Website last updated: 7-5-2024

In Memoriam of model and actress Margaret Nolan (1943-2020)

By: Anders Frejdh
Margaret Nolan Dink Goldfinger
FSWL feels like the rest of the James Bond world and mourns the loss of Margaret Nolan who passed away on October 5, 2020 at the age of 76. Nolan played Dink in 1964's Goldfinger directed by Guy Hamilton, the third Bond film considered by many to be the best in the 58-year-old film series. Margaret can also be seen on posters for the film body painted in gold.

In May 2014, Nolan was one of three guests of honour (Ken Adam and Norman Wanstall were the other two) that we invited to a 50th anniversary celebration of Goldfinger in Oslo, which yours truly organised together with Morten Steingrimsen. Our thoughts now go to her sons, Oscar and Luke.

Margaret Nolan in Oslo for Goldfinger event in May 2014
Margaret Nolan in Oslo for Goldfinger event in May 2014. Photo by Anders Frejdh. © From Sweden with Love.

About her work on Goldfinger, Margaret said:

"I quite unexpectedly shot into the limelight with my very first film role in Goldfinger when I was only 20 years old. Eon [Productions] had wanted me to be the body for the iconic titles sequence and I agreed if they gave me a part in the film. An offer of a two year contract to publicise the film followed but I turned this down on the grounds that I would find it difficult to 'live down' such publicity as I wanted to be taken seriously as an actress.

As it transpired, I couldn't 'live it down' anyway, and to this day get regular fan-mail from Bond fans!"

About Margaret Nolan:

Margaret Nolan was born ten minutes after her paternal twin sister, Geraldine, at home in Hampstead, London in 1943. Margaret's father was a clerk in the Army and her mother took her and their brother to the country in Waterford, Ireland, to where she grew up until the war was over. They returned to Hampstead in 1946 where she lived until her death.

Maggie (as she is called by friends) was training to be a schoolteacher when she met her first husband, Tom Kempinski, who was an actor with the National Theatre at the time. He convinced her that she could be an actress. She loved dancing and the theatre. Both parents were musical. Geraldine and she were encouraged to entertain at family gatherings Together they produced a play for their school friends when they were 10 years old.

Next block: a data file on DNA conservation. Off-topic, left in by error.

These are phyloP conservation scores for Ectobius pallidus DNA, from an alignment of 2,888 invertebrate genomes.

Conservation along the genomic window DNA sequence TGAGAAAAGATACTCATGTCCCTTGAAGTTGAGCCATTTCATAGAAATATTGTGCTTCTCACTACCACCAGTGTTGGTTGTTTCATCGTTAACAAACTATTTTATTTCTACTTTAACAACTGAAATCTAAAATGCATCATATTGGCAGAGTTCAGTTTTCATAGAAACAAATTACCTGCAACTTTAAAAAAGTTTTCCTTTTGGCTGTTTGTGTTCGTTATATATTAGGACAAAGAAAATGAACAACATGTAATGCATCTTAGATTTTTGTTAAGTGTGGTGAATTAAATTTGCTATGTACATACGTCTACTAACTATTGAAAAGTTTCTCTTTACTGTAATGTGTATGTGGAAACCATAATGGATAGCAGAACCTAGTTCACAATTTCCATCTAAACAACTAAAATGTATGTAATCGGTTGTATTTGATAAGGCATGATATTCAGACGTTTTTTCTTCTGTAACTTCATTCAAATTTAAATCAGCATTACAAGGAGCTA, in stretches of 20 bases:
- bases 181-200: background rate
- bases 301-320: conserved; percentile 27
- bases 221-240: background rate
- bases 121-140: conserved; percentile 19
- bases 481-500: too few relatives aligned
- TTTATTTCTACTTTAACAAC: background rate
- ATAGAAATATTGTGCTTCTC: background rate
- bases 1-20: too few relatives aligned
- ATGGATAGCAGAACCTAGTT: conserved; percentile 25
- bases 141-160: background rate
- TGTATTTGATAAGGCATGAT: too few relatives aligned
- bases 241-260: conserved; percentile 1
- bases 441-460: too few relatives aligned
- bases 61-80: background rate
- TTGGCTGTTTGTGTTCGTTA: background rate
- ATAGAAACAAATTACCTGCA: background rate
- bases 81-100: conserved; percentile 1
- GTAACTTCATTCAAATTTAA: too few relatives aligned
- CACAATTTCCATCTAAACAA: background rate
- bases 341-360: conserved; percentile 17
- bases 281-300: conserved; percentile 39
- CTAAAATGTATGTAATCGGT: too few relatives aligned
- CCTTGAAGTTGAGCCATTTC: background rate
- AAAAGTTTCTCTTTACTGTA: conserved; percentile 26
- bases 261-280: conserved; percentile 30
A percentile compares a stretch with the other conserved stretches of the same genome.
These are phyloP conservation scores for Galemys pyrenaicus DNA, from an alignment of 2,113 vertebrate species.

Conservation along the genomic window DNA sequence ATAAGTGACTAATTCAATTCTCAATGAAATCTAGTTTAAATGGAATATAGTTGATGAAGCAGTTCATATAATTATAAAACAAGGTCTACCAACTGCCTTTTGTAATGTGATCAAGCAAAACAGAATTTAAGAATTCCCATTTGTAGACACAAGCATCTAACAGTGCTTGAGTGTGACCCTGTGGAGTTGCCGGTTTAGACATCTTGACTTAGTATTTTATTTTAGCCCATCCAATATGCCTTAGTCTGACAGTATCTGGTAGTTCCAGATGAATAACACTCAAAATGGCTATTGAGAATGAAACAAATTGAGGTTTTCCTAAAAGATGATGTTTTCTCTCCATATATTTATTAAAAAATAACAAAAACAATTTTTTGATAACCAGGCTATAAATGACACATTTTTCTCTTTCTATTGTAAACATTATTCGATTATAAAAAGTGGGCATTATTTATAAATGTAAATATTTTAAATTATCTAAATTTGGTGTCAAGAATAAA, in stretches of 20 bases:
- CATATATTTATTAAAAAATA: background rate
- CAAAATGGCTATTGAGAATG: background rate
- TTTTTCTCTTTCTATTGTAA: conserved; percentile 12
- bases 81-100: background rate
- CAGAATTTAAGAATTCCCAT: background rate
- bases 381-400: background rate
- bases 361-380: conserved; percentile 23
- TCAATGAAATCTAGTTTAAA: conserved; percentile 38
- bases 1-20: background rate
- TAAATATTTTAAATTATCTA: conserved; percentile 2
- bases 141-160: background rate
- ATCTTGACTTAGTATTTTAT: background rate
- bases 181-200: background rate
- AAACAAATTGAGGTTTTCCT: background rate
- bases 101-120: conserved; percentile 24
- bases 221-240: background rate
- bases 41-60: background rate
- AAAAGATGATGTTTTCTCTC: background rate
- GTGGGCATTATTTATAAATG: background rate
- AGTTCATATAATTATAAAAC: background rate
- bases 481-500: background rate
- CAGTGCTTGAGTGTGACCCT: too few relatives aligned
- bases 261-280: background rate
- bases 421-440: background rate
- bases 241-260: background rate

As many had done before her, she started by getting work as a model and it wasn't long before her picture was shown to the producer of The Saint (1963) starring Roger Moore who offered her the role of "Daisy" in the first series. This was the first of many different parts and for several years she worked for BBC in numerous soaps, plays, series and comedy shows. She was a regular in five series with Spike Milligan.

It was Oscar Lewenstien who, after seeing her at The Ambiance Theatre, gave her the first West End play, The Giveaway, by Anne Jellicoe and directed by Richard Eyre in 1969. She appeared in several Brian Rix farces on stage and TV. One of these was 'She's Done it Again' in which she played the juvenile lead for 9 months at The Garrick Theatre in the West End. At the same time, she was working with Roland Reese and Patrick Dromgoole at The Ambiance Theatre in Queensway doing some of the most innovative fringe theatre and a season of American political drama. Her husband was working with Peter Brook in Paris during the 'uprising' of 1968. In fact, they were both appearing in 'cutting edge' theatre at this culturally rich period.

Television drama was pretty hot at the time and she was also involved in The Wednesday Play, Armchair Theatre and 30 Minute Theatre. The latter went out live as did some of the series she appeared in! Leading parts followed in Fox (1980) with Peter Vaughn, Black and Blue (1973) with Anthony Hopkins and Charlie Was a Rich Man (1981) for Granada TV. She retired soon after this.


Margaret had many portraits taken during her acting career and she found herself wondering what to do with them all. She began cutting and pasting those she had several copies of into photomontages to more accurately reflect an image of the 60's and 70's than the originals in their context.

For more information about Margaret Nolan's career and projects, visit her official website.



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